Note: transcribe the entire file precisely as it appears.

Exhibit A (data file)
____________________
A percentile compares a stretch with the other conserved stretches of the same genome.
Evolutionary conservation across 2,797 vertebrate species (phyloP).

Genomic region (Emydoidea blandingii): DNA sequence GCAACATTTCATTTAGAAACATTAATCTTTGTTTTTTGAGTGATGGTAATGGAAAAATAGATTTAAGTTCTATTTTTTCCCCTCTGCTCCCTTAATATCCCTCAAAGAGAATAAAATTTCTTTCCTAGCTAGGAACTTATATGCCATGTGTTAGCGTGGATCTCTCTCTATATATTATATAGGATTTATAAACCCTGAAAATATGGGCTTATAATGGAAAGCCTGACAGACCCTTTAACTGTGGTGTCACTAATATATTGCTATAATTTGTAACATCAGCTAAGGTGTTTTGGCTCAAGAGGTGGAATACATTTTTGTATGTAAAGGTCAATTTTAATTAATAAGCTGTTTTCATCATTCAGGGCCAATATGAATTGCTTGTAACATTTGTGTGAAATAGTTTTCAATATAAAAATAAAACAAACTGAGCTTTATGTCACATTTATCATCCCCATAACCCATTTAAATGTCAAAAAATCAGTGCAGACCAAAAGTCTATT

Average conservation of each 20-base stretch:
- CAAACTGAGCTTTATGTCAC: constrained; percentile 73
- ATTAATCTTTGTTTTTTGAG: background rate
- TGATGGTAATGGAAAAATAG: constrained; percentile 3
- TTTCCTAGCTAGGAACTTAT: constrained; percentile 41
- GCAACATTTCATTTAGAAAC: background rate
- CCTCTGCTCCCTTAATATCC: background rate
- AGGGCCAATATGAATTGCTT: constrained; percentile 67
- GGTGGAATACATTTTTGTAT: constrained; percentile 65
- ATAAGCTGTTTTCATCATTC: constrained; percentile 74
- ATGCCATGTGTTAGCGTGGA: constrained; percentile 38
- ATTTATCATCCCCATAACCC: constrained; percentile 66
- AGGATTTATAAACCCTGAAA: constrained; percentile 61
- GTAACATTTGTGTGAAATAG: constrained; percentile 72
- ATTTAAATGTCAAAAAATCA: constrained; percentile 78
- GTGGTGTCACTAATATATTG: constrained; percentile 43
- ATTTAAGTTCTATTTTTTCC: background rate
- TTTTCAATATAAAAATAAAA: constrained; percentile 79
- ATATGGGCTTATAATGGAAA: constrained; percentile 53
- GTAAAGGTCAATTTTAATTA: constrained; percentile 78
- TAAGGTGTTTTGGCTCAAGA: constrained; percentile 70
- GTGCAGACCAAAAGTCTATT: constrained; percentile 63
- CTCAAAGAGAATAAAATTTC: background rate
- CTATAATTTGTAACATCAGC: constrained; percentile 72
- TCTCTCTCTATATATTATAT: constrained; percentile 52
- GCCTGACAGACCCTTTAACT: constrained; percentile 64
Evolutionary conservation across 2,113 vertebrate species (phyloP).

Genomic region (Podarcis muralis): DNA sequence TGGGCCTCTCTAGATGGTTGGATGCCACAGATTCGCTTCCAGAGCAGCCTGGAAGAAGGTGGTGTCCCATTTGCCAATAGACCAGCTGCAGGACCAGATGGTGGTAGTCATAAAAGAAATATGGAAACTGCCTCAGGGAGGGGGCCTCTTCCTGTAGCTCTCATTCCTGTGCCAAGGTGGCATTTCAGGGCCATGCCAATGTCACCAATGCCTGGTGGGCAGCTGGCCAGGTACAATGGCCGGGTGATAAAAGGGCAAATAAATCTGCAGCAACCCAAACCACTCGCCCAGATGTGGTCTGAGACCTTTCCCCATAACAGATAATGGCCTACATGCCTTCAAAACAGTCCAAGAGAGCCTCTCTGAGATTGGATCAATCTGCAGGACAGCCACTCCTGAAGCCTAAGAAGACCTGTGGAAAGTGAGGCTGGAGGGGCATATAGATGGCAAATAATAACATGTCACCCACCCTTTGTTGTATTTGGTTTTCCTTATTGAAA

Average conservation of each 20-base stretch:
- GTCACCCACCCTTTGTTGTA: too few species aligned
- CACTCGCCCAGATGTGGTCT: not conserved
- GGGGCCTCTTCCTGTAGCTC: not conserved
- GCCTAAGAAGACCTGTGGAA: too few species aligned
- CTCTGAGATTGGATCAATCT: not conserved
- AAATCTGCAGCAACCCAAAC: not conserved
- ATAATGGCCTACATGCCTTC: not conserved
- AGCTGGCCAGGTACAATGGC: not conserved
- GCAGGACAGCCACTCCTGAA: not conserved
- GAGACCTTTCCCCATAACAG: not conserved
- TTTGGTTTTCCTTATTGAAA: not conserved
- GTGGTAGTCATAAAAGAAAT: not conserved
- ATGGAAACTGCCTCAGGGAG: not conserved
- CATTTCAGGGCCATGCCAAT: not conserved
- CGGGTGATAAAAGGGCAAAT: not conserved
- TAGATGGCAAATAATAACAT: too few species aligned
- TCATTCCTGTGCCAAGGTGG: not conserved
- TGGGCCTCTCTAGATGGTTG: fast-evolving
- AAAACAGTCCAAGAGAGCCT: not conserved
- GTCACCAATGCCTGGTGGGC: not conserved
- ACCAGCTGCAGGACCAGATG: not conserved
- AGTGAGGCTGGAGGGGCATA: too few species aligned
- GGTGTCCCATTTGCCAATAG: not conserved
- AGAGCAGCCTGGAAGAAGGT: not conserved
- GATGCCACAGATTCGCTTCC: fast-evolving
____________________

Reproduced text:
A percentile compares a stretch with the other conserved stretches of the same genome.
Evolutionary conservation across 2,797 vertebrate species (phyloP).

Genomic region (Emydoidea blandingii): DNA sequence GCAACATTTCATTTAGAAACATTAATCTTTGTTTTTTGAGTGATGGTAATGGAAAAATAGATTTAAGTTCTATTTTTTCCCCTCTGCTCCCTTAATATCCCTCAAAGAGAATAAAATTTCTTTCCTAGCTAGGAACTTATATGCCATGTGTTAGCGTGGATCTCTCTCTATATATTATATAGGATTTATAAACCCTGAAAATATGGGCTTATAATGGAAAGCCTGACAGACCCTTTAACTGTGGTGTCACTAATATATTGCTATAATTTGTAACATCAGCTAAGGTGTTTTGGCTCAAGAGGTGGAATACATTTTTGTATGTAAAGGTCAATTTTAATTAATAAGCTGTTTTCATCATTCAGGGCCAATATGAATTGCTTGTAACATTTGTGTGAAATAGTTTTCAATATAAAAATAAAACAAACTGAGCTTTATGTCACATTTATCATCCCCATAACCCATTTAAATGTCAAAAAATCAGTGCAGACCAAAAGTCTATT

Average conservation of each 20-base stretch:
- CAAACTGAGCTTTATGTCAC: constrained; percentile 73
- ATTAATCTTTGTTTTTTGAG: background rate
- TGATGGTAATGGAAAAATAG: constrained; percentile 3
- TTTCCTAGCTAGGAACTTAT: constrained; percentile 41
- GCAACATTTCATTTAGAAAC: background rate
- CCTCTGCTCCCTTAATATCC: background rate
- AGGGCCAATATGAATTGCTT: constrained; percentile 67
- GGTGGAATACATTTTTGTAT: constrained; percentile 65
- ATAAGCTGTTTTCATCATTC: constrained; percentile 74
- ATGCCATGTGTTAGCGTGGA: constrained; percentile 38
- ATTTATCATCCCCATAACCC: constrained; percentile 66
- AGGATTTATAAACCCTGAAA: constrained; percentile 61
- GTAACATTTGTGTGAAATAG: constrained; percentile 72
- ATTTAAATGTCAAAAAATCA: constrained; percentile 78
- GTGGTGTCACTAATATATTG: constrained; percentile 43
- ATTTAAGTTCTATTTTTTCC: background rate
- TTTTCAATATAAAAATAAAA: constrained; percentile 79
- ATATGGGCTTATAATGGAAA: constrained; percentile 53
- GTAAAGGTCAATTTTAATTA: constrained; percentile 78
- TAAGGTGTTTTGGCTCAAGA: constrained; percentile 70
- GTGCAGACCAAAAGTCTATT: constrained; percentile 63
- CTCAAAGAGAATAAAATTTC: background rate
- CTATAATTTGTAACATCAGC: constrained; percentile 72
- TCTCTCTCTATATATTATAT: constrained; percentile 52
- GCCTGACAGACCCTTTAACT: constrained; percentile 64
Evolutionary conservation across 2,113 vertebrate species (phyloP).

Genomic region (Podarcis muralis): DNA sequence TGGGCCTCTCTAGATGGTTGGATGCCACAGATTCGCTTCCAGAGCAGCCTGGAAGAAGGTGGTGTCCCATTTGCCAATAGACCAGCTGCAGGACCAGATGGTGGTAGTCATAAAAGAAATATGGAAACTGCCTCAGGGAGGGGGCCTCTTCCTGTAGCTCTCATTCCTGTGCCAAGGTGGCATTTCAGGGCCATGCCAATGTCACCAATGCCTGGTGGGCAGCTGGCCAGGTACAATGGCCGGGTGATAAAAGGGCAAATAAATCTGCAGCAACCCAAACCACTCGCCCAGATGTGGTCTGAGACCTTTCCCCATAACAGATAATGGCCTACATGCCTTCAAAACAGTCCAAGAGAGCCTCTCTGAGATTGGATCAATCTGCAGGACAGCCACTCCTGAAGCCTAAGAAGACCTGTGGAAAGTGAGGCTGGAGGGGCATATAGATGGCAAATAATAACATGTCACCCACCCTTTGTTGTATTTGGTTTTCCTTATTGAAA

Average conservation of each 20-base stretch:
- GTCACCCACCCTTTGTTGTA: too few species aligned
- CACTCGCCCAGATGTGGTCT: not conserved
- GGGGCCTCTTCCTGTAGCTC: not conserved
- GCCTAAGAAGACCTGTGGAA: too few species aligned
- CTCTGAGATTGGATCAATCT: not conserved
- AAATCTGCAGCAACCCAAAC: not conserved
- ATAATGGCCTACATGCCTTC: not conserved
- AGCTGGCCAGGTACAATGGC: not conserved
- GCAGGACAGCCACTCCTGAA: not conserved
- GAGACCTTTCCCCATAACAG: not conserved
- TTTGGTTTTCCTTATTGAAA: not conserved
- GTGGTAGTCATAAAAGAAAT: not conserved
- ATGGAAACTGCCTCAGGGAG: not conserved
- CATTTCAGGGCCATGCCAAT: not conserved
- CGGGTGATAAAAGGGCAAAT: not conserved
- TAGATGGCAAATAATAACAT: too few species aligned
- TCATTCCTGTGCCAAGGTGG: not conserved
- TGGGCCTCTCTAGATGGTTG: fast-evolving
- AAAACAGTCCAAGAGAGCCT: not conserved
- GTCACCAATGCCTGGTGGGC: not conserved
- ACCAGCTGCAGGACCAGATG: not conserved
- AGTGAGGCTGGAGGGGCATA: too few species aligned
- GGTGTCCCATTTGCCAATAG: not conserved
- AGAGCAGCCTGGAAGAAGGT: not conserved
- GATGCCACAGATTCGCTTCC: fast-evolving